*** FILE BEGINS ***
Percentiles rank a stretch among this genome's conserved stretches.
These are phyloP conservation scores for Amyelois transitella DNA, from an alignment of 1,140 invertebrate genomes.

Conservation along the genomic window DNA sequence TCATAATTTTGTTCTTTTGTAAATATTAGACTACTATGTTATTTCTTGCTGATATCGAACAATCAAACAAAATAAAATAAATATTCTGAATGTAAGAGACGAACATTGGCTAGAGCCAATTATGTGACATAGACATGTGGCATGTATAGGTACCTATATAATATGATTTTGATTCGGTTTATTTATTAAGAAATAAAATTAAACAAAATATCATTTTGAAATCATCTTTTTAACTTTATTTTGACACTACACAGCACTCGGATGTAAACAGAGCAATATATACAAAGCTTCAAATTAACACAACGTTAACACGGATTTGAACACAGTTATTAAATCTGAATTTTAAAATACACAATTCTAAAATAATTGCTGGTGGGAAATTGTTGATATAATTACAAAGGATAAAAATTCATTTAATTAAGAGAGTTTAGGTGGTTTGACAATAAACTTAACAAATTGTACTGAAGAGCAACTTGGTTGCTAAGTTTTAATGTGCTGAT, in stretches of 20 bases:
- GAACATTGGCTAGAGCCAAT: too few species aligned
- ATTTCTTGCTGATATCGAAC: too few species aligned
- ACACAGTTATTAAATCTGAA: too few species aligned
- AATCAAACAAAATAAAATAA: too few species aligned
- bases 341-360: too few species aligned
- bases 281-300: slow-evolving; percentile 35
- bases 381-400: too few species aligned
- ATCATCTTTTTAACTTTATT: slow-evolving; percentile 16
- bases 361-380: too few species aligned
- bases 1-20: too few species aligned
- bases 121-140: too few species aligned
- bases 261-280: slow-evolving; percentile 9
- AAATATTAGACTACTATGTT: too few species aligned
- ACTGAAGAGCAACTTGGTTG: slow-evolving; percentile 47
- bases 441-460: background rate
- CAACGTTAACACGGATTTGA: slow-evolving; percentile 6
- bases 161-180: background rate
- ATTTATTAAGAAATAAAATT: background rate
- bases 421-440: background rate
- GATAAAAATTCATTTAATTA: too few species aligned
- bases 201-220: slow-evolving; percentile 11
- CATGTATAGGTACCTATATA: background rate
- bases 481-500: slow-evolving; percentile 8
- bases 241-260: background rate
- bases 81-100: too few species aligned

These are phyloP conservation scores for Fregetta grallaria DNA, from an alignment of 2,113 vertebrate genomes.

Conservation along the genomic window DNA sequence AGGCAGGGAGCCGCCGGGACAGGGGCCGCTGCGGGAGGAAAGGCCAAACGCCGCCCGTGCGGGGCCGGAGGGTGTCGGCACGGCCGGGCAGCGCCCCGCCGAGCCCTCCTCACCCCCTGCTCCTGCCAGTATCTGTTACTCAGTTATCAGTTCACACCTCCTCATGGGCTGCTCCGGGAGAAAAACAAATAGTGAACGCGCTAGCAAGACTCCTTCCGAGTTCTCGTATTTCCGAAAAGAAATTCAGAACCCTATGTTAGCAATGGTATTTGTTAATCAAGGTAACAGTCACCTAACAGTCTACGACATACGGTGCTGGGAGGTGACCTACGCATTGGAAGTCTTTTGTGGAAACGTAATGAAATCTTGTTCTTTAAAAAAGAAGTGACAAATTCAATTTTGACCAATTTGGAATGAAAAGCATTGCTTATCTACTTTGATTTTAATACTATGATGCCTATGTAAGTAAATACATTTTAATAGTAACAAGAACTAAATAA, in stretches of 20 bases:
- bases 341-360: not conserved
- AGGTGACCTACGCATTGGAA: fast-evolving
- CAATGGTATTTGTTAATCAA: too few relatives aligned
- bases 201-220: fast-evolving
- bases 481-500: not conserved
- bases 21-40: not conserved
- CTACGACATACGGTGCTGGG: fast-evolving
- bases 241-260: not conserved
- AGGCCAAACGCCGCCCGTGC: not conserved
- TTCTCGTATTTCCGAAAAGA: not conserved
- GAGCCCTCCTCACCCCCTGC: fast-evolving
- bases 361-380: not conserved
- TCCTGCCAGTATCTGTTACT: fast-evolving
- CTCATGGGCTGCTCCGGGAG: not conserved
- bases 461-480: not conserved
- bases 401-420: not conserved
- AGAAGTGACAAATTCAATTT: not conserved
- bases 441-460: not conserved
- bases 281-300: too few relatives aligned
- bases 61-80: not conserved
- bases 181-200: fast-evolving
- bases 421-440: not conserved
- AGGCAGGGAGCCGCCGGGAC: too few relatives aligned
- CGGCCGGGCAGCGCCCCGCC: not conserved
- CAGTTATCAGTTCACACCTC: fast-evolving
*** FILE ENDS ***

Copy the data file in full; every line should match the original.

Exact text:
Percentiles rank a stretch among this genome's conserved stretches.
These are phyloP conservation scores for Amyelois transitella DNA, from an alignment of 1,140 invertebrate genomes.

Conservation along the genomic window DNA sequence TCATAATTTTGTTCTTTTGTAAATATTAGACTACTATGTTATTTCTTGCTGATATCGAACAATCAAACAAAATAAAATAAATATTCTGAATGTAAGAGACGAACATTGGCTAGAGCCAATTATGTGACATAGACATGTGGCATGTATAGGTACCTATATAATATGATTTTGATTCGGTTTATTTATTAAGAAATAAAATTAAACAAAATATCATTTTGAAATCATCTTTTTAACTTTATTTTGACACTACACAGCACTCGGATGTAAACAGAGCAATATATACAAAGCTTCAAATTAACACAACGTTAACACGGATTTGAACACAGTTATTAAATCTGAATTTTAAAATACACAATTCTAAAATAATTGCTGGTGGGAAATTGTTGATATAATTACAAAGGATAAAAATTCATTTAATTAAGAGAGTTTAGGTGGTTTGACAATAAACTTAACAAATTGTACTGAAGAGCAACTTGGTTGCTAAGTTTTAATGTGCTGAT, in stretches of 20 bases:
- GAACATTGGCTAGAGCCAAT: too few species aligned
- ATTTCTTGCTGATATCGAAC: too few species aligned
- ACACAGTTATTAAATCTGAA: too few species aligned
- AATCAAACAAAATAAAATAA: too few species aligned
- bases 341-360: too few species aligned
- bases 281-300: slow-evolving; percentile 35
- bases 381-400: too few species aligned
- ATCATCTTTTTAACTTTATT: slow-evolving; percentile 16
- bases 361-380: too few species aligned
- bases 1-20: too few species aligned
- bases 121-140: too few species aligned
- bases 261-280: slow-evolving; percentile 9
- AAATATTAGACTACTATGTT: too few species aligned
- ACTGAAGAGCAACTTGGTTG: slow-evolving; percentile 47
- bases 441-460: background rate
- CAACGTTAACACGGATTTGA: slow-evolving; percentile 6
- bases 161-180: background rate
- ATTTATTAAGAAATAAAATT: background rate
- bases 421-440: background rate
- GATAAAAATTCATTTAATTA: too few species aligned
- bases 201-220: slow-evolving; percentile 11
- CATGTATAGGTACCTATATA: background rate
- bases 481-500: slow-evolving; percentile 8
- bases 241-260: background rate
- bases 81-100: too few species aligned

These are phyloP conservation scores for Fregetta grallaria DNA, from an alignment of 2,113 vertebrate genomes.

Conservation along the genomic window DNA sequence AGGCAGGGAGCCGCCGGGACAGGGGCCGCTGCGGGAGGAAAGGCCAAACGCCGCCCGTGCGGGGCCGGAGGGTGTCGGCACGGCCGGGCAGCGCCCCGCCGAGCCCTCCTCACCCCCTGCTCCTGCCAGTATCTGTTACTCAGTTATCAGTTCACACCTCCTCATGGGCTGCTCCGGGAGAAAAACAAATAGTGAACGCGCTAGCAAGACTCCTTCCGAGTTCTCGTATTTCCGAAAAGAAATTCAGAACCCTATGTTAGCAATGGTATTTGTTAATCAAGGTAACAGTCACCTAACAGTCTACGACATACGGTGCTGGGAGGTGACCTACGCATTGGAAGTCTTTTGTGGAAACGTAATGAAATCTTGTTCTTTAAAAAAGAAGTGACAAATTCAATTTTGACCAATTTGGAATGAAAAGCATTGCTTATCTACTTTGATTTTAATACTATGATGCCTATGTAAGTAAATACATTTTAATAGTAACAAGAACTAAATAA, in stretches of 20 bases:
- bases 341-360: not conserved
- AGGTGACCTACGCATTGGAA: fast-evolving
- CAATGGTATTTGTTAATCAA: too few relatives aligned
- bases 201-220: fast-evolving
- bases 481-500: not conserved
- bases 21-40: not conserved
- CTACGACATACGGTGCTGGG: fast-evolving
- bases 241-260: not conserved
- AGGCCAAACGCCGCCCGTGC: not conserved
- TTCTCGTATTTCCGAAAAGA: not conserved
- GAGCCCTCCTCACCCCCTGC: fast-evolving
- bases 361-380: not conserved
- TCCTGCCAGTATCTGTTACT: fast-evolving
- CTCATGGGCTGCTCCGGGAG: not conserved
- bases 461-480: not conserved
- bases 401-420: not conserved
- AGAAGTGACAAATTCAATTT: not conserved
- bases 441-460: not conserved
- bases 281-300: too few relatives aligned
- bases 61-80: not conserved
- bases 181-200: fast-evolving
- bases 421-440: not conserved
- AGGCAGGGAGCCGCCGGGAC: too few relatives aligned
- CGGCCGGGCAGCGCCCCGCC: not conserved
- CAGTTATCAGTTCACACCTC: fast-evolving